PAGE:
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Manatee County school district says it is not canceling music classes, but they will look different this fall

10 Tampa Bay is clearing up the confusion and misinformation circulating on the topic.

MANATEE COUNTY, Fla. — There's been a lot of confusion and misinformation out there about Manatee County Schools canceling band and other music programs this fall. Today 10 Tampa Bay got clarification.

“The board never said 'hey let’s cancel arts and music,' nor did the superintendent say that,” School Board Member Charlie Kennedy said.

The Manatee County School District is known for its performing arts. The Braden River High School's marching band has won the state championship for three consecutive years in a row.

At the school board meeting on Tuesday, August 11 Jeramiah Bowman, the music director for the marching band, played a virtual performance put together by students in the district.

"We must have instrumental music, chorus, art, dance, and theatre to survive this pandemic,” Bowman said to the board members.

Many parents and teachers feared music would be cut from the curriculum because of COVID-19. The Manatee County School District assures that will not happen, but with COVID safety concerns, classes will look different.

“We have not canceled music or choir or band,” Board Member Dr. Scott Hopes said. “We are working through appropriate class sizes so that we can provide social distancing and compliance with CDC guidelines.”

Hopes says in this first quarter the schools may not be able to safely offer all electives that were offered last fall.

“That unfortunately is the reality that we are living in,” Hopes said.

The biggest thing Kennedy says the district is struggling with is student schedules.

“We had a scheduling issue that clearly we need to get a handle on, and we are opening schools unfortunately on Monday,” Kennedy said.

The focus for master scheduling has been on core academic classes.

“So obviously it's your electives that are going to begin to suffer if you have to focus on the core," Kennedy said.

“The reality is we are not in a normal situation there are some choices and opportunities, especially in electives that we may not be able to deliver for a variety of reasons,” Hopes said.

Some classes are having to be consolidated. So the electives students picked last spring are most likely not the ones they'll get.

“For example, if you signed up for band or orchestra or some other type of music, you were just scheduled into a general music theory class,” Kennedy said.

A big reason for these changes is trying to follow class size restrictions and CDC guidelines.

“CDC guidelines and our conversations with the director of the health department suggests that you cohort students,” Hopes said.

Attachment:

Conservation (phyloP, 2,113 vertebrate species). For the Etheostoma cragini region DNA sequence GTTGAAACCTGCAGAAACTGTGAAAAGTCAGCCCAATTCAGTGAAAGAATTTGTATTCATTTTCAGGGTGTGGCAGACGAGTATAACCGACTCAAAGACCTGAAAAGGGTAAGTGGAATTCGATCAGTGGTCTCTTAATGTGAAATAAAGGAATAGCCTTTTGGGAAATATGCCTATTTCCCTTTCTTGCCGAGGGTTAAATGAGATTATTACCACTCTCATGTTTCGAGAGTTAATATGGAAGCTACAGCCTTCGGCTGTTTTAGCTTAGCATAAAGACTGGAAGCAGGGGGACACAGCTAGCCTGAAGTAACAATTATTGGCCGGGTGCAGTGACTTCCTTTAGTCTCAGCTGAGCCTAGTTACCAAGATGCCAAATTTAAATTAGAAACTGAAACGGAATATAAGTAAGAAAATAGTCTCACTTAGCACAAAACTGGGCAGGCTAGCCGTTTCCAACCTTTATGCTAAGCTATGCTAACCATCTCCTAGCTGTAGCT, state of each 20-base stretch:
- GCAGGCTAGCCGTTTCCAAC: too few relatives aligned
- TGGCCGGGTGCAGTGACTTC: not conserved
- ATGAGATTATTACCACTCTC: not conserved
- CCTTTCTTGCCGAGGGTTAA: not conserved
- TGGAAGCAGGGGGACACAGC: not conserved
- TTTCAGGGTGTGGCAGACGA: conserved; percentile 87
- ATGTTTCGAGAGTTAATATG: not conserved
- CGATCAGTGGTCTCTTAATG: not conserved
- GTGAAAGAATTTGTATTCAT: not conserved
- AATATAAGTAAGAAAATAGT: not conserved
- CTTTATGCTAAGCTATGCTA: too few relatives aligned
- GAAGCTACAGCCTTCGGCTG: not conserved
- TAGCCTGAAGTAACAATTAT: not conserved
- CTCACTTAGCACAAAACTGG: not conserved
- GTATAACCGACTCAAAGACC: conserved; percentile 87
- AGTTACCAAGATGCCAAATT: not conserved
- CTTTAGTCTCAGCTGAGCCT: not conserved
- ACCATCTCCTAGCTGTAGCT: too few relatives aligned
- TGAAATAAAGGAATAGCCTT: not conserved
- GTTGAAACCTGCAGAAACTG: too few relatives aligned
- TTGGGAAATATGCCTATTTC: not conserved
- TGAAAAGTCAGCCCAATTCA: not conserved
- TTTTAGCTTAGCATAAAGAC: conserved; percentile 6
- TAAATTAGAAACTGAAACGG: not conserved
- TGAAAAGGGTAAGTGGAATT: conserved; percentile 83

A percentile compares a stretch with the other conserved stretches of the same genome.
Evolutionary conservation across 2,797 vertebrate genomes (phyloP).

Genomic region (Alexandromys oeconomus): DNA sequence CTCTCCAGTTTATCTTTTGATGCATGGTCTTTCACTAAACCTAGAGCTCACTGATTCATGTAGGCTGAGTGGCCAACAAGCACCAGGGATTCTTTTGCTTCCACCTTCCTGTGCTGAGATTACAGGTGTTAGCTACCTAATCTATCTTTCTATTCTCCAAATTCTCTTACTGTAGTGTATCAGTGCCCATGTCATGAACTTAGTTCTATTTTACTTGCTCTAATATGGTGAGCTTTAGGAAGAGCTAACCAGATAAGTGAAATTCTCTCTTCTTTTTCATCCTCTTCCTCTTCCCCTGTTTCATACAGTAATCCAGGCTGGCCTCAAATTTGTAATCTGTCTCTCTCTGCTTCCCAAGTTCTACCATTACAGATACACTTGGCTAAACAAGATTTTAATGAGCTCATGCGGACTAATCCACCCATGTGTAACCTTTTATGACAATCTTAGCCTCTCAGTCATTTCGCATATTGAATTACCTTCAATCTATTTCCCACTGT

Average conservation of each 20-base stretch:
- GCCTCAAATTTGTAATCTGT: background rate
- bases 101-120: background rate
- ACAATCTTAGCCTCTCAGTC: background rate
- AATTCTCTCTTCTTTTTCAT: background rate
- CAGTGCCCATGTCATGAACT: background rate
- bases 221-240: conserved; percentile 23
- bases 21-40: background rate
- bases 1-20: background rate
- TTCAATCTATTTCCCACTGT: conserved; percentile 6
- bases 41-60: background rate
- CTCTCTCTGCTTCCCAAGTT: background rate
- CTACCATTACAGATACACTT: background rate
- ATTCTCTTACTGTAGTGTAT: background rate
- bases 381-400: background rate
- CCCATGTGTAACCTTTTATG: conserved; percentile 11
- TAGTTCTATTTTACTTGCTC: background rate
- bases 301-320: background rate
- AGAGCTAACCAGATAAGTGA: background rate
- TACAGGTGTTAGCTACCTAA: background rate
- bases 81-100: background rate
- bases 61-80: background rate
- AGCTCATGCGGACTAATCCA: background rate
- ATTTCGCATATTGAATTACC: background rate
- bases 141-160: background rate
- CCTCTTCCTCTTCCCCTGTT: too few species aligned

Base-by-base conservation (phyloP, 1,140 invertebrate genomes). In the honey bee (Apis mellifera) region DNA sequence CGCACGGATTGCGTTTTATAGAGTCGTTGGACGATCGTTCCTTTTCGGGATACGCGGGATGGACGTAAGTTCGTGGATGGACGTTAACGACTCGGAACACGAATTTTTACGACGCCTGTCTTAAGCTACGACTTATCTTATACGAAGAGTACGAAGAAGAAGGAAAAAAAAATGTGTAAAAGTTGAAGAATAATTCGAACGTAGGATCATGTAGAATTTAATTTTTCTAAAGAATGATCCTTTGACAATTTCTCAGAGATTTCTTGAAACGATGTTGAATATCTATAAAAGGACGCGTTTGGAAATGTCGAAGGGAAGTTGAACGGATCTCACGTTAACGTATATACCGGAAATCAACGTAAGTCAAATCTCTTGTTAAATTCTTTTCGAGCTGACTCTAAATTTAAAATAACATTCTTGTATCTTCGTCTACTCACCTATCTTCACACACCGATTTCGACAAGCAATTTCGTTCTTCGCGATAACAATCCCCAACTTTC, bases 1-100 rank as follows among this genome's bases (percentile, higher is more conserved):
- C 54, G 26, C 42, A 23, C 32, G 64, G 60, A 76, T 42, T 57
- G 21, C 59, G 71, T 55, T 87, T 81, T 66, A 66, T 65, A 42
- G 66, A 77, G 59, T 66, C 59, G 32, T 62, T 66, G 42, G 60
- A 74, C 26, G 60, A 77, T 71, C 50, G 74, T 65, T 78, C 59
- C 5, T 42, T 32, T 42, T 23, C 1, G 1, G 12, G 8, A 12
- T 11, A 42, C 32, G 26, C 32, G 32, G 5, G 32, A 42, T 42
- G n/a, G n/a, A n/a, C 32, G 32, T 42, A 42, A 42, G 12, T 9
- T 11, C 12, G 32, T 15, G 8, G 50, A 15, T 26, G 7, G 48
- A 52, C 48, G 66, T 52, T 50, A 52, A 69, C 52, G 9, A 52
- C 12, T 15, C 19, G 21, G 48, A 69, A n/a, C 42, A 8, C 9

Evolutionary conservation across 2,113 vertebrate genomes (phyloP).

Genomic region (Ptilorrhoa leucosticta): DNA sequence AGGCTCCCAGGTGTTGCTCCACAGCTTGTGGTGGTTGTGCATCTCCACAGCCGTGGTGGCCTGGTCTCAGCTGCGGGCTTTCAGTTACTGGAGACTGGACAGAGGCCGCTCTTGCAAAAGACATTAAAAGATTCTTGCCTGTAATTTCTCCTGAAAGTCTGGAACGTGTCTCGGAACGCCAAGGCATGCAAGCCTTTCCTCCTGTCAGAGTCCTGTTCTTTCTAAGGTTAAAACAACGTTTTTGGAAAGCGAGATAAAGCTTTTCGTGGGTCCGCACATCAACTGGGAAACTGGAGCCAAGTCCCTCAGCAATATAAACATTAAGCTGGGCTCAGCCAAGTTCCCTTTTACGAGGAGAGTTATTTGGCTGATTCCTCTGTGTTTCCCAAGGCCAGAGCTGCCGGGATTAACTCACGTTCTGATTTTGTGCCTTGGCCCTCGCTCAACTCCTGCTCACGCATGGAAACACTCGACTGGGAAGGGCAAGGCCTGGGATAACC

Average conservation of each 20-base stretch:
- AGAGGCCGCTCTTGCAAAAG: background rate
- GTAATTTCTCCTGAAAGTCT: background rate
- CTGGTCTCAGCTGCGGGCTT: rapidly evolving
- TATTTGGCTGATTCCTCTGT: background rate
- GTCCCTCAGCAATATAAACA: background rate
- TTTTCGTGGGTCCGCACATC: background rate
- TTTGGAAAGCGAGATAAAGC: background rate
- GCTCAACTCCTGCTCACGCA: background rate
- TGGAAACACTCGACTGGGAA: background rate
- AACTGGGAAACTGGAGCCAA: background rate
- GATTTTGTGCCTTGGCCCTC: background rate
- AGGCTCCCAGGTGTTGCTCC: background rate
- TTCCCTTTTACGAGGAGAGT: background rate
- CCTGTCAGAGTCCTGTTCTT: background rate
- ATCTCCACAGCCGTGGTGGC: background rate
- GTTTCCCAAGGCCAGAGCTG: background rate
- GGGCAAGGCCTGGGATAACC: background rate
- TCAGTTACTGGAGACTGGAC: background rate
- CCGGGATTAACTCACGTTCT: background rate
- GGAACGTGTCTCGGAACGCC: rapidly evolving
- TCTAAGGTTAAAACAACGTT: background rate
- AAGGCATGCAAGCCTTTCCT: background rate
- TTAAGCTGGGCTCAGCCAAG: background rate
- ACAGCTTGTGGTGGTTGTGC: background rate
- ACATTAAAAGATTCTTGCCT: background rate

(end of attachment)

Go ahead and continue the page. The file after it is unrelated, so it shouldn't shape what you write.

He says that's easier to do in elementary schools, but not so much for middle and high school.

“You have 1,200 to 2,500 students every 45 to 55 minutes changing classes on campus,” Hopes said. “That is not a cohort that can be managed should you have an infection in one group.”

Hopes says there need to be groups of students who have the same courses throughout the day so they can have teachers move from class to class instead of thousands of students moving through the halls at once.

“We have to have students in manageable groups so that we can avoid shutting down an entire campus or worse an entire school district,” Hopes said.

But the angry responses from parents have been flooding in.

“The feedback has been heavy, and it’s been fierce,” Kennedy said. “We’ve gotten so much email over the past two days about this, and it’s been so much that I haven’t even had a chance to respond to 80 percent of it.”

Kennedy believes it will only get worse once schedules are released.

"The problem is we are dropping this on students and families a week before school starts, so parents haven't even seen student schedules yet,” Kennedy said. “So if we think the backlash is bad now wait until parents see their students schedules.”

Kennedy has tried to convince the rest of the board to start classes online for two weeks and return to school Aug. 31, to give the district more time to figure out its scheduling, but the majority of the board is still in favor of reopening schools Monday, Aug. 17.

“I hope by Friday we are hearing that everything is fixed, but that’s 48 hours from now so we’ll see,” Kennedy said.

To be clear, decisions made on classes are not decided by the school board. That's up to the superintendent and her staff.

“All this scheduling mess and this combining of classes into generic theory courses that was not done with board approval,” Kennedy said. “At the school board level we are about policy and governance, we are not in day to day operations.”

There is also concern over band students sharing instruments.

“Across all of our high schools and middle schools for example with band, students share instruments,” Hopes said. “If you are playing the clarinet, a flute, a saxophone, trumpet, a trombone it would be very difficult to follow CDC guidelines and share instruments with saliva.”

Some teachers have been trying to raise money to buy more instruments so they can continue with band safely, but only time will tell if that can be a reality.

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